Bilharzia, or schistosomiasis, is a debilitating and eventually fatal illness, which afflicts more than 200 million people in 74 countries of Africa, Asia and Latin America. Present therapies for bilharzia, and molluscicides to kill the snail-carriers of the disease, are far too expensive for the communities that need them.
In 1964 a young Ethiopian doctor, Aklilu Lemma, discovered that suds from the fruit of a common African plant, the endod or soapberry, which African women have used as soap for centuries, act as a potent molluscicide. To follow up this discovery, Lemma in 1966 established the Institute of Pathobiology in Addis Ababa University, and for the next 10 years he directed a team to carry out systematic research on endod. He was joined in this work in 1974 by Legesse Wolde-Yohannes.
The discovery seemed to offer no less than cheap, locally-controllable means of eradicating a disease that is the second greatest scourge (after malaria) in the Third World. And Lemma's early research confirmed this potential. Yet progress in making this endod product available to the people who need it has been extremely slow, for reasons that expose some of the biases and failings of the international medical community.
However, Lemma's and Wolde-Yohannes' persistence and the support of key scientists and donors in the West have opened the door to the necessary laboratory and field trials. An endod research and application network has also been established, linking five African countries, and the plant is being grown and used for experimental control of schistosomiasis.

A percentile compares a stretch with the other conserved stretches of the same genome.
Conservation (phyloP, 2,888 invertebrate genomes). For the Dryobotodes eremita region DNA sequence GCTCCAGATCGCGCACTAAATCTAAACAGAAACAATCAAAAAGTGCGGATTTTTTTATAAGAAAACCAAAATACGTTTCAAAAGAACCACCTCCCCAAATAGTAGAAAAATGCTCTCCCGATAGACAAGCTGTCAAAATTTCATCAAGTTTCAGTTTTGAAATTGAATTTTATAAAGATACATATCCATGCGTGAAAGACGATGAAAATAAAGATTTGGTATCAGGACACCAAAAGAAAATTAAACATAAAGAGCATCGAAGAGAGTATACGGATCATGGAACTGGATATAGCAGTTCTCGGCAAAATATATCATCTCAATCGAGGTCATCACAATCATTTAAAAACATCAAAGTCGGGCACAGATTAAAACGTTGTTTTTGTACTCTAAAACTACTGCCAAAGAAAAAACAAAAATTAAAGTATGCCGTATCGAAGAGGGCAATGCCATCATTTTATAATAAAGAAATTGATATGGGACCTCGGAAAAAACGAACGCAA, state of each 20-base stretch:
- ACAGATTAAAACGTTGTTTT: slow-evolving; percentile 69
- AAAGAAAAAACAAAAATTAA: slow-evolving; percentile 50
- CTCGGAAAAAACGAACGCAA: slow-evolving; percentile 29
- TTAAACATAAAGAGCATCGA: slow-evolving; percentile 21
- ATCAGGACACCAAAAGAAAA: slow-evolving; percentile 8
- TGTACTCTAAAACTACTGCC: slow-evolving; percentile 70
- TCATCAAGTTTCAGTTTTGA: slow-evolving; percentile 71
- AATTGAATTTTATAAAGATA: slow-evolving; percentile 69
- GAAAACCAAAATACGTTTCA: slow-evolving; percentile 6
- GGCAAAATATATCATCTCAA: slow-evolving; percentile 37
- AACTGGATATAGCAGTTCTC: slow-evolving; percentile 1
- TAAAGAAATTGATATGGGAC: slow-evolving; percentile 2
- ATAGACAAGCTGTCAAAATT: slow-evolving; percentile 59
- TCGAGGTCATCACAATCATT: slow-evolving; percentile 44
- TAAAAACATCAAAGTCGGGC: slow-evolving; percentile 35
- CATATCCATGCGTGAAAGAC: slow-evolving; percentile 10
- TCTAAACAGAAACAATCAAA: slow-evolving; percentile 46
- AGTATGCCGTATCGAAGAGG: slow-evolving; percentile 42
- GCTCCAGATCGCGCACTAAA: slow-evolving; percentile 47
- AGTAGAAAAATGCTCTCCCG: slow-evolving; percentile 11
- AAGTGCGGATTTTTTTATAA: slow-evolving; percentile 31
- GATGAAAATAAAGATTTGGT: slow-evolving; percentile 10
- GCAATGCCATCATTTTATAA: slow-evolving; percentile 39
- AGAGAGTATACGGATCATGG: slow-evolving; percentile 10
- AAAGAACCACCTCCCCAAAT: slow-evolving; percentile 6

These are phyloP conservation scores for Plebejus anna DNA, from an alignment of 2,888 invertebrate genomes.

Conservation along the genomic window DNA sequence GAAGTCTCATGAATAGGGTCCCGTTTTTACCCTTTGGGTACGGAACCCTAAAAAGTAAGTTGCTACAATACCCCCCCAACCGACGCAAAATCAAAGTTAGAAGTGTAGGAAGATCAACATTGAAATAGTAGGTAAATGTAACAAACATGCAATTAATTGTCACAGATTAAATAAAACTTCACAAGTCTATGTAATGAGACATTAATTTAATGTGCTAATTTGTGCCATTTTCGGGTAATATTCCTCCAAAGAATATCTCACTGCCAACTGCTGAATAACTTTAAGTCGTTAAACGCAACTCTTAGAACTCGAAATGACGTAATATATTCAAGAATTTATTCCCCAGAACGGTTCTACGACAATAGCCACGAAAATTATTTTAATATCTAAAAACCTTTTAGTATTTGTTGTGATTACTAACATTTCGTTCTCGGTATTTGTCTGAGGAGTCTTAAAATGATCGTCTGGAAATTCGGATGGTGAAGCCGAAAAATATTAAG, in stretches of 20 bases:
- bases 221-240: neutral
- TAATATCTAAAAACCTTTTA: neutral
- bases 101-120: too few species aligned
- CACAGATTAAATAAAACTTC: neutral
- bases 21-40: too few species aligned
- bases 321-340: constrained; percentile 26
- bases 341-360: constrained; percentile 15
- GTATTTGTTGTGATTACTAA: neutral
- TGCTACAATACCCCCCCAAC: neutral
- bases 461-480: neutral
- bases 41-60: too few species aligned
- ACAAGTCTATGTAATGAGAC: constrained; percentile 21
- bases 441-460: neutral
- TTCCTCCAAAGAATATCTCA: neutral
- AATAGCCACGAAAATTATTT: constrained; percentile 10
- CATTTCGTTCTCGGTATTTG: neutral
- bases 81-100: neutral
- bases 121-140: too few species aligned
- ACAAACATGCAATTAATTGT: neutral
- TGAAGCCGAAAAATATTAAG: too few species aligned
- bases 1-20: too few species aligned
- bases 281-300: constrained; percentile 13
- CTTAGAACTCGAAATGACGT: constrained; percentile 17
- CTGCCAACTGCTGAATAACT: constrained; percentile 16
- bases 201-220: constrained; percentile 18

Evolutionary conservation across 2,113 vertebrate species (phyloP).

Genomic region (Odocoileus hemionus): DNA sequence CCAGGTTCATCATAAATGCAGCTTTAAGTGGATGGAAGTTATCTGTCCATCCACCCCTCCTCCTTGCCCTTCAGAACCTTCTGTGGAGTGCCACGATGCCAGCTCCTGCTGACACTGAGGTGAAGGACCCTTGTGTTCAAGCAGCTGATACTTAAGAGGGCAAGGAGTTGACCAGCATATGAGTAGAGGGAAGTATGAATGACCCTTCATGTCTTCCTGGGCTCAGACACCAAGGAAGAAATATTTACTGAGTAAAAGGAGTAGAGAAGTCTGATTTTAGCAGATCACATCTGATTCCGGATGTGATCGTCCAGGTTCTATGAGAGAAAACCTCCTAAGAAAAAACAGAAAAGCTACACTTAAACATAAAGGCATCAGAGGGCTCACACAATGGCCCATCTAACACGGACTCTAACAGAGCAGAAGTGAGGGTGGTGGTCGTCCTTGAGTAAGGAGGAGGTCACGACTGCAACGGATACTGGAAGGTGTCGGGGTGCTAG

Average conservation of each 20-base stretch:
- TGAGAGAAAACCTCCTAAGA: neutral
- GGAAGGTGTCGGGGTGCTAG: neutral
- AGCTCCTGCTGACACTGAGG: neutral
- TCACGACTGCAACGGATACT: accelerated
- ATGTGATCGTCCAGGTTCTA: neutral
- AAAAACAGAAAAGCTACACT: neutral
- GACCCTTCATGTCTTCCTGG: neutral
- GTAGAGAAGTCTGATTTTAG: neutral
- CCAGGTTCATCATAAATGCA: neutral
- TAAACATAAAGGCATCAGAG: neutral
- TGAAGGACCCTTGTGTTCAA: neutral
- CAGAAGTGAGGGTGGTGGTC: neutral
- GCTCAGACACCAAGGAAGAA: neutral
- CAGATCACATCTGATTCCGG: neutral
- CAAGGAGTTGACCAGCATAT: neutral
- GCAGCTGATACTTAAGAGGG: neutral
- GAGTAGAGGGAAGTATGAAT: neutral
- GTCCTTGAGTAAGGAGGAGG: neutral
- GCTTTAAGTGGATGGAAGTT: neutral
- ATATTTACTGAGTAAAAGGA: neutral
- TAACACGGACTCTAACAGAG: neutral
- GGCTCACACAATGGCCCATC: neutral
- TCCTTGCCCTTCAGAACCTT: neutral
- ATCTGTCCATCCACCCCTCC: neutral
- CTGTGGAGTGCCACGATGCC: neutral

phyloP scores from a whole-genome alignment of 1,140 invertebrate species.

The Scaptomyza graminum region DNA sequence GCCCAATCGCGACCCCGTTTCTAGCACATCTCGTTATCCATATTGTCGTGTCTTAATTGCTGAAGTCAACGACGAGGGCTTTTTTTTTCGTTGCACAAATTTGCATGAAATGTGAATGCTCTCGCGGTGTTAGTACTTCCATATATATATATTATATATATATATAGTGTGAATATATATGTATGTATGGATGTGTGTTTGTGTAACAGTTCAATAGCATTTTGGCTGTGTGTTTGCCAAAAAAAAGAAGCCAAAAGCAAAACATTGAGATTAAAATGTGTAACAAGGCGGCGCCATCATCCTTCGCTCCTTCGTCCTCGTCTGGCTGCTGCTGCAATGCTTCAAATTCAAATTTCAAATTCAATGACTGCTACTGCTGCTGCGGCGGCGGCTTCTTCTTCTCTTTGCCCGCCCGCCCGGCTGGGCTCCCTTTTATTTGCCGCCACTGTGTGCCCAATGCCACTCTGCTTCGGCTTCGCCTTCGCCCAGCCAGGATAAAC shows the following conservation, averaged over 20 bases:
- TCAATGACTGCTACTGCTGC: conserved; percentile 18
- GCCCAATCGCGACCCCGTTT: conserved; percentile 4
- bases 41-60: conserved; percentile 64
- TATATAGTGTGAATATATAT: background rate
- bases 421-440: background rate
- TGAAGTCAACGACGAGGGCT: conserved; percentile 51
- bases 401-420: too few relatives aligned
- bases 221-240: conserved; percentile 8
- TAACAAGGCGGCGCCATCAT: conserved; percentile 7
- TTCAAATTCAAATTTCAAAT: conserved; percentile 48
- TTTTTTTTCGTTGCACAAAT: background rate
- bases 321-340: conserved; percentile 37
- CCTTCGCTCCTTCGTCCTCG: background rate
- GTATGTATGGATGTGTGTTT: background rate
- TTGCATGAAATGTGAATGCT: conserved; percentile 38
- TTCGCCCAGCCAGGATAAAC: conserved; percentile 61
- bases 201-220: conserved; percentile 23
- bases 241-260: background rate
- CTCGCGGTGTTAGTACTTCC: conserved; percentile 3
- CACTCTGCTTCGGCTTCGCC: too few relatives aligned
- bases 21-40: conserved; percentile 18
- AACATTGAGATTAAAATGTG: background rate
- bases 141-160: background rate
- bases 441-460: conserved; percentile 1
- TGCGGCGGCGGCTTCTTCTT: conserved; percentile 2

Before his death in 1997, Lemma and colleagues established the Endod Foundation to serve as an umbrella for all endod-related work. Following collaboration with Lemma, the University of Toledo, USA, was granted a US patent on an endod-based molluscicide intended to control the zebra mussels which have recently invaded American lakes and caused extensive damage to water supplies. This has opened a major new hope for marketing and exporting endod as a cash crop.
Aklilu Lemma took a doctorate in pathobiology from Johns Hopkins University, Baltimore, USA. In Ethiopia he held many senior academic and advisory positions. From 1976 he worked in the UN system and became Deputy Director of UNICEF's International Child Development Centre in Florence, Italy, before taking up a Visiting Professorship in the Department of International Health, Johns Hopkins University.